No deal Brexit is the worse deal of all – official

For the two years and more the proponents of Brexit have been decrying the factual statements of the consequences of the UK leaving the EU. With the publication of the first tranche of ‘technical papers’ papers setting out the implications of a ‘no deal’ Brexit these cavalier dismissals of the facts and the mistaken promises should be seen for what they are.

Let’s recap on just how wrong they have been:

Doing a deal was going to be easy: said Fox and Davis and Johnson.

Clearly not so, but it has proved all the more difficult because of the civil war within the Conservative Government.

They said if the UK left the EU bureaucracy and red tape could be slashed.

But the technical papers spell out the massive overhead of bureaucracy that a ‘no deal’ would impose on any business involved in import and export with the EU27.

The said that leaving the EU would bring down prices.

But the technical papers make clear that the cost of bureaucracy, tariffs, credit card charges and customs paperwork alone will increase the cost of goods and force businesses to increase prices of products including food.

They said claims that medicines could be in short supply were scaremongering.

Yet the technical papers talk about stockpiling medicines to counter the effects of a ‘no deal’ Brexit because international supply chains are a fact of life in 2018.

They said the NHS would benefit

But the NHS is already being hurt and in the event of no deal, as well as the uncertainty over secure supplies of medicines, faces difficulties with the supply of radiotherapy materials to treat cancers and of highly qualified staff from the EU.

We were again told we were scaremongering when we alerted the public to the danger to food supplies posed by a hard Brexit.

But now the technical papers, the supermarket chains and the farmers have all made it clear that customs delays and the absence of agreement on common regulations are certain to disrupt the supply of foods to the UK and hammer the UK’s agricultural exports too. The next time you hear a Brexiteer dismiss this stuff ask yourself (and them if they allow it) what possible reason would the farmers, the supermarkets and the Port of Dover have to lie about this stuff.

They said they would do their own trade deals.

But is fact nobody is interested in even talking about a trade deal until the UK has agreed its relationship with the EU single market AND if ‘no deal’ exists then the UK’s current trading arrangements with 60 plus countries will no longer be valid.

They said the implications of the border in Ireland could be easily sorted out.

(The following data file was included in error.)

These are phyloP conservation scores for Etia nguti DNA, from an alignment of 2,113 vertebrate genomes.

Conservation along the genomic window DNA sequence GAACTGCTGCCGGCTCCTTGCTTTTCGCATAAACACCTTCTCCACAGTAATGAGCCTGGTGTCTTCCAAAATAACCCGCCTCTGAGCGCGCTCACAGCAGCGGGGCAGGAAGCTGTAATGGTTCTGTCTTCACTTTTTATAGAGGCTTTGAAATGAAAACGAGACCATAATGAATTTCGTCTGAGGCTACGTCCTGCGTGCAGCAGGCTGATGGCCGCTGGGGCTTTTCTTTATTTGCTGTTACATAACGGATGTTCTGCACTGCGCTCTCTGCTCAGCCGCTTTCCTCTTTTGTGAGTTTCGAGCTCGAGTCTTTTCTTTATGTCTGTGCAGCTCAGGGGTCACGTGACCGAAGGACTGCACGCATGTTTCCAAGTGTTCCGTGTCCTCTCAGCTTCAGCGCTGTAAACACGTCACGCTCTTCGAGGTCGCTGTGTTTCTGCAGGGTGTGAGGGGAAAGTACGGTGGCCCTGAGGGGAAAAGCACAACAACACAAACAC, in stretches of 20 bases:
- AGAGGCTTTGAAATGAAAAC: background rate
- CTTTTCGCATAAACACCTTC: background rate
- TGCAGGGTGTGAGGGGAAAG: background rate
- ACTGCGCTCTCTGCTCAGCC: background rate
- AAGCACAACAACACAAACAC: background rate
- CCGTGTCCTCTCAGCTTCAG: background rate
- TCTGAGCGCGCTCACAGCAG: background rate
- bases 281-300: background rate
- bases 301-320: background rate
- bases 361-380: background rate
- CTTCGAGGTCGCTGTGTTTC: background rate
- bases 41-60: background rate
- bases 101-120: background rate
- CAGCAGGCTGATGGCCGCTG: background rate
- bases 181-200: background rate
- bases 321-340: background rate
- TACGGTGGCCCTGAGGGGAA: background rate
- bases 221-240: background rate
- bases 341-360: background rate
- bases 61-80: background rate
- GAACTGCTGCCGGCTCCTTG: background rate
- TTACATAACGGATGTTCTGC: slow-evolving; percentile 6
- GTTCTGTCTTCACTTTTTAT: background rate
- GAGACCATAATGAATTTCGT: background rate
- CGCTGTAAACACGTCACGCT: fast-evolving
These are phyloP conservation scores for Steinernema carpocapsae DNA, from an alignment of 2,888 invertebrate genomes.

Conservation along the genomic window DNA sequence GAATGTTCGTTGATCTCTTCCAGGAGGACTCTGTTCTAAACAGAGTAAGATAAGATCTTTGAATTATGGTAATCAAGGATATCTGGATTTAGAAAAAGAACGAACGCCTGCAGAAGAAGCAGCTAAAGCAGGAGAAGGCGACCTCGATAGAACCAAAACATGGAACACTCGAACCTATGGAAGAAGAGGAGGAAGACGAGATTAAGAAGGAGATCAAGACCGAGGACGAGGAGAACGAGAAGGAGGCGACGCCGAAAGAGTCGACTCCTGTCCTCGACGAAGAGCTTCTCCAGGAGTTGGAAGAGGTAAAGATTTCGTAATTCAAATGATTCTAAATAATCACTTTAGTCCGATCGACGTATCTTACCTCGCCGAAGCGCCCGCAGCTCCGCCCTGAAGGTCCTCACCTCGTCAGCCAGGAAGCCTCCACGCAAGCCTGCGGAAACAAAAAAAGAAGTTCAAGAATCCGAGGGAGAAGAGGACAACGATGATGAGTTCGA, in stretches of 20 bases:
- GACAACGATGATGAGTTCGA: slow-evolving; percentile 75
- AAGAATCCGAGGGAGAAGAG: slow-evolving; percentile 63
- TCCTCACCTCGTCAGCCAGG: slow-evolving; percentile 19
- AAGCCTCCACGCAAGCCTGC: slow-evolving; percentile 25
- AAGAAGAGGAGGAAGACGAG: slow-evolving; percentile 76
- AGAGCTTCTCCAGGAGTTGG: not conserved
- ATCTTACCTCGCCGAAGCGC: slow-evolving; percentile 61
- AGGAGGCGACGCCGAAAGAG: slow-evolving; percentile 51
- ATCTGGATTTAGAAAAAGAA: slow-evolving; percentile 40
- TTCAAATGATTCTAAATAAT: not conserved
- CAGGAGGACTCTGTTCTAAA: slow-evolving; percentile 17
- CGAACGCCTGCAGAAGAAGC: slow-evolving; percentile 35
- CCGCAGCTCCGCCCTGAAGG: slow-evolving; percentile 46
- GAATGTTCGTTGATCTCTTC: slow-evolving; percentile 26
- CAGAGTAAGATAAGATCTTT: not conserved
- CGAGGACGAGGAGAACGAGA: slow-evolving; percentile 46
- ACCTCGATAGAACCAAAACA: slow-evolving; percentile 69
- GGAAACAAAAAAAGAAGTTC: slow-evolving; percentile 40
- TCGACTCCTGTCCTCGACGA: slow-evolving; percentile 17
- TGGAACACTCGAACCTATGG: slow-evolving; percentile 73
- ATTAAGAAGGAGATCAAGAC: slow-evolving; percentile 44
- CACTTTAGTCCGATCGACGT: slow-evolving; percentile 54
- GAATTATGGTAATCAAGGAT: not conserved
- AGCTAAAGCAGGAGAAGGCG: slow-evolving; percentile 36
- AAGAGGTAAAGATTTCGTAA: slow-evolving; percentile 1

But in reality they haven’t got a clue. The technical papers now suggest that those seeking to do business with the Republic of Ireland should get advice from the Irish Government!

They said ‘they need us more than we need them’.

But both the technical papers and the economic analysis of, well, everybody demonstrates that this is simply not the case and never was. Given the choice of worrying about trade with one country and trade with another 26, not surprisingly, the remaining member states chose the 26. Detailed analysis also demonstrates that only a few EU states are significantly affected by Brexit – our most immediate neighbours: Ireland (hardest hit), The Netherlands, Belgium, Germany (mainly the western regions) and France (mainly the north). In other words gravity still applies to trade.  

They said it would save money.

But the Government has told us they have 7,000 Civil Servants working on Brexit and the money set aside for another 9,000 (in total that’s at least half a billion a year, by our reckoning) AND that’s before the Government subsidises all the things that are currently paid for through the European Union and pays extra to do so in many areas.

They said no deal is better than a bad deal.

But the technical papers show that no deal is the worst deal possible.

So what does all this mean?

It shows that just about everything that has been peddled over the past two years by the Brexiteers has proved to be wrong. It shows that far from being ‘project fear’, the facts show that Britain will suffer badly in the event of a ‘no deal Brexit’. Yet, still, the likes of Mr Rees-Mogg, who seems to think a cut glass accent is a substitute for knowledge, continue to press for an outcome that will patently damage the UK for decades and hit the poorest hardest.

The Brexiteers now talk about the UK’s survival through a ‘no deal’ Brexit.

I’ve no doubt the UK can survive no deal - but we weren’t promised mere survival, we were promised the sunny uplands.

It’s entirely fair and democratic that the public should take a view on this new evidence.


As you can see from the links with this article, the evidence is not exactly hard to find, Sources include the not exatly EU-loving Daily Mail, the Telegraph, the Financial Times as well as the BBC, Politico, The Guardian and The Independent as well as others. These sources in turn quote other academic reports and official sites.